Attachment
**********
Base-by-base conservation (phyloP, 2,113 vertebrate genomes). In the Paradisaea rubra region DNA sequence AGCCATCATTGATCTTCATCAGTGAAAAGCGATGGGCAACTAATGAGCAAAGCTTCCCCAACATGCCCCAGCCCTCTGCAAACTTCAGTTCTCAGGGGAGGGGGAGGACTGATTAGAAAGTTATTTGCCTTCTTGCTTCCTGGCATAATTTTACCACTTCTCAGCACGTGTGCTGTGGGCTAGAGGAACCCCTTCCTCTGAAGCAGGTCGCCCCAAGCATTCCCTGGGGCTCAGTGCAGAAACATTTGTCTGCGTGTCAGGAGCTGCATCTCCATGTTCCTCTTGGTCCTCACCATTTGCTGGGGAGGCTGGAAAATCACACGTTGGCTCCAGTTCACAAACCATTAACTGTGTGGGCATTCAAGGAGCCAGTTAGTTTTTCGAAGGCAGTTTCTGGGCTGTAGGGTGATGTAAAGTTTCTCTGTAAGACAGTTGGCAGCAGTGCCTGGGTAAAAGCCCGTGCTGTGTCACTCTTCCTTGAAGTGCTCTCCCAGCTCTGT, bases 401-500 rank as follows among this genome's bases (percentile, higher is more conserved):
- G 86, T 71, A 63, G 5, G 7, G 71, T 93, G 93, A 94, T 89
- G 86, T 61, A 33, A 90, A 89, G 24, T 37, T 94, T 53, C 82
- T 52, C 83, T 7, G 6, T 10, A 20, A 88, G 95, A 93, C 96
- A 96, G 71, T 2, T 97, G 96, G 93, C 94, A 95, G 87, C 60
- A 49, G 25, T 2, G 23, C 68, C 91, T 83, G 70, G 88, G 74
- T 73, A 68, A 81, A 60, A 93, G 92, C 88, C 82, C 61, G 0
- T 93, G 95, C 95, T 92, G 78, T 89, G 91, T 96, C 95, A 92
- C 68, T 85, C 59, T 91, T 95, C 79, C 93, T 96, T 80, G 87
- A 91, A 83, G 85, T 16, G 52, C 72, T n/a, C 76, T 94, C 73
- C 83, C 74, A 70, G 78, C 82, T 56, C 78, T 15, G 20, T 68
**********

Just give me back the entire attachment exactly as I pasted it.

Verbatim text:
Base-by-base conservation (phyloP, 2,113 vertebrate genomes). In the Paradisaea rubra region DNA sequence AGCCATCATTGATCTTCATCAGTGAAAAGCGATGGGCAACTAATGAGCAAAGCTTCCCCAACATGCCCCAGCCCTCTGCAAACTTCAGTTCTCAGGGGAGGGGGAGGACTGATTAGAAAGTTATTTGCCTTCTTGCTTCCTGGCATAATTTTACCACTTCTCAGCACGTGTGCTGTGGGCTAGAGGAACCCCTTCCTCTGAAGCAGGTCGCCCCAAGCATTCCCTGGGGCTCAGTGCAGAAACATTTGTCTGCGTGTCAGGAGCTGCATCTCCATGTTCCTCTTGGTCCTCACCATTTGCTGGGGAGGCTGGAAAATCACACGTTGGCTCCAGTTCACAAACCATTAACTGTGTGGGCATTCAAGGAGCCAGTTAGTTTTTCGAAGGCAGTTTCTGGGCTGTAGGGTGATGTAAAGTTTCTCTGTAAGACAGTTGGCAGCAGTGCCTGGGTAAAAGCCCGTGCTGTGTCACTCTTCCTTGAAGTGCTCTCCCAGCTCTGT, bases 401-500 rank as follows among this genome's bases (percentile, higher is more conserved):
- G 86, T 71, A 63, G 5, G 7, G 71, T 93, G 93, A 94, T 89
- G 86, T 61, A 33, A 90, A 89, G 24, T 37, T 94, T 53, C 82
- T 52, C 83, T 7, G 6, T 10, A 20, A 88, G 95, A 93, C 96
- A 96, G 71, T 2, T 97, G 96, G 93, C 94, A 95, G 87, C 60
- A 49, G 25, T 2, G 23, C 68, C 91, T 83, G 70, G 88, G 74
- T 73, A 68, A 81, A 60, A 93, G 92, C 88, C 82, C 61, G 0
- T 93, G 95, C 95, T 92, G 78, T 89, G 91, T 96, C 95, A 92
- C 68, T 85, C 59, T 91, T 95, C 79, C 93, T 96, T 80, G 87
- A 91, A 83, G 85, T 16, G 52, C 72, T n/a, C 76, T 94, C 73
- C 83, C 74, A 70, G 78, C 82, T 56, C 78, T 15, G 20, T 68